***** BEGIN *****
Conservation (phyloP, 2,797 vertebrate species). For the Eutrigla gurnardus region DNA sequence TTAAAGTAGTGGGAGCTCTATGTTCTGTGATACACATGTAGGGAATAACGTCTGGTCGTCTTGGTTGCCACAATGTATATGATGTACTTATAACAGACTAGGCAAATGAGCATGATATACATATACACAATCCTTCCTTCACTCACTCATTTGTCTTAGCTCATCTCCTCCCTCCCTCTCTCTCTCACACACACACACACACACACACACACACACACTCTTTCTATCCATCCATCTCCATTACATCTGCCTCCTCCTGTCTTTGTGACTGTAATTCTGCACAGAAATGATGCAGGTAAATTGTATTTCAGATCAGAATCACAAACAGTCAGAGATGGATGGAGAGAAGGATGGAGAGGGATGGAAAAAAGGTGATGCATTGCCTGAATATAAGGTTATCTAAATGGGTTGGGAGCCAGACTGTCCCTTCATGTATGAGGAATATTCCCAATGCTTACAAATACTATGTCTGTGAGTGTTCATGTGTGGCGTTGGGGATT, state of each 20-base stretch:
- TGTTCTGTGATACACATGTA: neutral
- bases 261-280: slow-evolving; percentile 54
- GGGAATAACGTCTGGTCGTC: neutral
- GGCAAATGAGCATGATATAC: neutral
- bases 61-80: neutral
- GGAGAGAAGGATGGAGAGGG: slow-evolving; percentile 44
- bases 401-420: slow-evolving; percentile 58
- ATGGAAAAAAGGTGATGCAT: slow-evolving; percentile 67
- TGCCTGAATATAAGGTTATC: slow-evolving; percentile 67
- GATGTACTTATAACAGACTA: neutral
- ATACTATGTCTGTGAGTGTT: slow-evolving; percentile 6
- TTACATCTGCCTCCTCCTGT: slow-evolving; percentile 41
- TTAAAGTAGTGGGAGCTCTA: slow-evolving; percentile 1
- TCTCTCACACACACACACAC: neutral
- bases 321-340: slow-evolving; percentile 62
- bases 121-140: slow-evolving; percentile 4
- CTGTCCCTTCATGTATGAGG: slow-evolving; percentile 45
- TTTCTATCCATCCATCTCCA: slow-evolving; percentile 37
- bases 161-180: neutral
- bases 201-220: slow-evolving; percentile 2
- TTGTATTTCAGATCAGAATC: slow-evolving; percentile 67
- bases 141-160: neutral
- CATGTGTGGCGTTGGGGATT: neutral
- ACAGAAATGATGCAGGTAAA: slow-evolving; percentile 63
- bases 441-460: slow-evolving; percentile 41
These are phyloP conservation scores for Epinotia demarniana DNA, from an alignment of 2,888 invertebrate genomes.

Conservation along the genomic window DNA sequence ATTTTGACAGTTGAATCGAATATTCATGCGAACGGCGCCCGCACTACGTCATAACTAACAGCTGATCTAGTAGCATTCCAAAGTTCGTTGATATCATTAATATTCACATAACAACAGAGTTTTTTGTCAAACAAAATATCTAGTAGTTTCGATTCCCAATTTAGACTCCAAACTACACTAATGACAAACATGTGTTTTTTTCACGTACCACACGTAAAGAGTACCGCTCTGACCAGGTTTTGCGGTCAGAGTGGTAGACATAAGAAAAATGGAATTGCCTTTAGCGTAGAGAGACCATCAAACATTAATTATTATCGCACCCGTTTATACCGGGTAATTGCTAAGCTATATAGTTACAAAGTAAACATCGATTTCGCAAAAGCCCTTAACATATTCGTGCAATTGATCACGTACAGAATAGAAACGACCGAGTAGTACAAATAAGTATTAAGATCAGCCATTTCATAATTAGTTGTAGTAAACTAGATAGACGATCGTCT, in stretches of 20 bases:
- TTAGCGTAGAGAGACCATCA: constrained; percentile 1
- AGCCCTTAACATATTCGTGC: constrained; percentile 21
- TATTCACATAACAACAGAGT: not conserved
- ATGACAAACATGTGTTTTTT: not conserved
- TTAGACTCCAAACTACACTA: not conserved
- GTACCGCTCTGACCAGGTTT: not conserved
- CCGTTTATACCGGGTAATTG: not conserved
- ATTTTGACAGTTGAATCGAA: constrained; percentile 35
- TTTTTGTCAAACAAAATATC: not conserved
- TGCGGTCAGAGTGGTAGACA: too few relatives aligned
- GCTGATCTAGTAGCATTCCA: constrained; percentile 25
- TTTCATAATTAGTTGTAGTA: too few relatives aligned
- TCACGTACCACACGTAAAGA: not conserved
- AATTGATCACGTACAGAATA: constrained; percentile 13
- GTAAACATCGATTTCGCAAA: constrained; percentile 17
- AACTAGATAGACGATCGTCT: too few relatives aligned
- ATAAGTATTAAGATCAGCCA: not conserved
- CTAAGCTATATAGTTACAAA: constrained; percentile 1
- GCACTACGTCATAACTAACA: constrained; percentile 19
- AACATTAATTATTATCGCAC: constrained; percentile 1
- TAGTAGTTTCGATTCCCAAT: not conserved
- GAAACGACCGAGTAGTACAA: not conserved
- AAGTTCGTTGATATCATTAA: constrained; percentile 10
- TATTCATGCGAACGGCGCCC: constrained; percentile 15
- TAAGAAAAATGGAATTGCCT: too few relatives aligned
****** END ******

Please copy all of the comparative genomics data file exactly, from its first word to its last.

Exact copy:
Conservation (phyloP, 2,797 vertebrate species). For the Eutrigla gurnardus region DNA sequence TTAAAGTAGTGGGAGCTCTATGTTCTGTGATACACATGTAGGGAATAACGTCTGGTCGTCTTGGTTGCCACAATGTATATGATGTACTTATAACAGACTAGGCAAATGAGCATGATATACATATACACAATCCTTCCTTCACTCACTCATTTGTCTTAGCTCATCTCCTCCCTCCCTCTCTCTCTCACACACACACACACACACACACACACACACACTCTTTCTATCCATCCATCTCCATTACATCTGCCTCCTCCTGTCTTTGTGACTGTAATTCTGCACAGAAATGATGCAGGTAAATTGTATTTCAGATCAGAATCACAAACAGTCAGAGATGGATGGAGAGAAGGATGGAGAGGGATGGAAAAAAGGTGATGCATTGCCTGAATATAAGGTTATCTAAATGGGTTGGGAGCCAGACTGTCCCTTCATGTATGAGGAATATTCCCAATGCTTACAAATACTATGTCTGTGAGTGTTCATGTGTGGCGTTGGGGATT, state of each 20-base stretch:
- TGTTCTGTGATACACATGTA: neutral
- bases 261-280: slow-evolving; percentile 54
- GGGAATAACGTCTGGTCGTC: neutral
- GGCAAATGAGCATGATATAC: neutral
- bases 61-80: neutral
- GGAGAGAAGGATGGAGAGGG: slow-evolving; percentile 44
- bases 401-420: slow-evolving; percentile 58
- ATGGAAAAAAGGTGATGCAT: slow-evolving; percentile 67
- TGCCTGAATATAAGGTTATC: slow-evolving; percentile 67
- GATGTACTTATAACAGACTA: neutral
- ATACTATGTCTGTGAGTGTT: slow-evolving; percentile 6
- TTACATCTGCCTCCTCCTGT: slow-evolving; percentile 41
- TTAAAGTAGTGGGAGCTCTA: slow-evolving; percentile 1
- TCTCTCACACACACACACAC: neutral
- bases 321-340: slow-evolving; percentile 62
- bases 121-140: slow-evolving; percentile 4
- CTGTCCCTTCATGTATGAGG: slow-evolving; percentile 45
- TTTCTATCCATCCATCTCCA: slow-evolving; percentile 37
- bases 161-180: neutral
- bases 201-220: slow-evolving; percentile 2
- TTGTATTTCAGATCAGAATC: slow-evolving; percentile 67
- bases 141-160: neutral
- CATGTGTGGCGTTGGGGATT: neutral
- ACAGAAATGATGCAGGTAAA: slow-evolving; percentile 63
- bases 441-460: slow-evolving; percentile 41
These are phyloP conservation scores for Epinotia demarniana DNA, from an alignment of 2,888 invertebrate genomes.

Conservation along the genomic window DNA sequence ATTTTGACAGTTGAATCGAATATTCATGCGAACGGCGCCCGCACTACGTCATAACTAACAGCTGATCTAGTAGCATTCCAAAGTTCGTTGATATCATTAATATTCACATAACAACAGAGTTTTTTGTCAAACAAAATATCTAGTAGTTTCGATTCCCAATTTAGACTCCAAACTACACTAATGACAAACATGTGTTTTTTTCACGTACCACACGTAAAGAGTACCGCTCTGACCAGGTTTTGCGGTCAGAGTGGTAGACATAAGAAAAATGGAATTGCCTTTAGCGTAGAGAGACCATCAAACATTAATTATTATCGCACCCGTTTATACCGGGTAATTGCTAAGCTATATAGTTACAAAGTAAACATCGATTTCGCAAAAGCCCTTAACATATTCGTGCAATTGATCACGTACAGAATAGAAACGACCGAGTAGTACAAATAAGTATTAAGATCAGCCATTTCATAATTAGTTGTAGTAAACTAGATAGACGATCGTCT, in stretches of 20 bases:
- TTAGCGTAGAGAGACCATCA: constrained; percentile 1
- AGCCCTTAACATATTCGTGC: constrained; percentile 21
- TATTCACATAACAACAGAGT: not conserved
- ATGACAAACATGTGTTTTTT: not conserved
- TTAGACTCCAAACTACACTA: not conserved
- GTACCGCTCTGACCAGGTTT: not conserved
- CCGTTTATACCGGGTAATTG: not conserved
- ATTTTGACAGTTGAATCGAA: constrained; percentile 35
- TTTTTGTCAAACAAAATATC: not conserved
- TGCGGTCAGAGTGGTAGACA: too few relatives aligned
- GCTGATCTAGTAGCATTCCA: constrained; percentile 25
- TTTCATAATTAGTTGTAGTA: too few relatives aligned
- TCACGTACCACACGTAAAGA: not conserved
- AATTGATCACGTACAGAATA: constrained; percentile 13
- GTAAACATCGATTTCGCAAA: constrained; percentile 17
- AACTAGATAGACGATCGTCT: too few relatives aligned
- ATAAGTATTAAGATCAGCCA: not conserved
- CTAAGCTATATAGTTACAAA: constrained; percentile 1
- GCACTACGTCATAACTAACA: constrained; percentile 19
- AACATTAATTATTATCGCAC: constrained; percentile 1
- TAGTAGTTTCGATTCCCAAT: not conserved
- GAAACGACCGAGTAGTACAA: not conserved
- AAGTTCGTTGATATCATTAA: constrained; percentile 10
- TATTCATGCGAACGGCGCCC: constrained; percentile 15
- TAAGAAAAATGGAATTGCCT: too few relatives aligned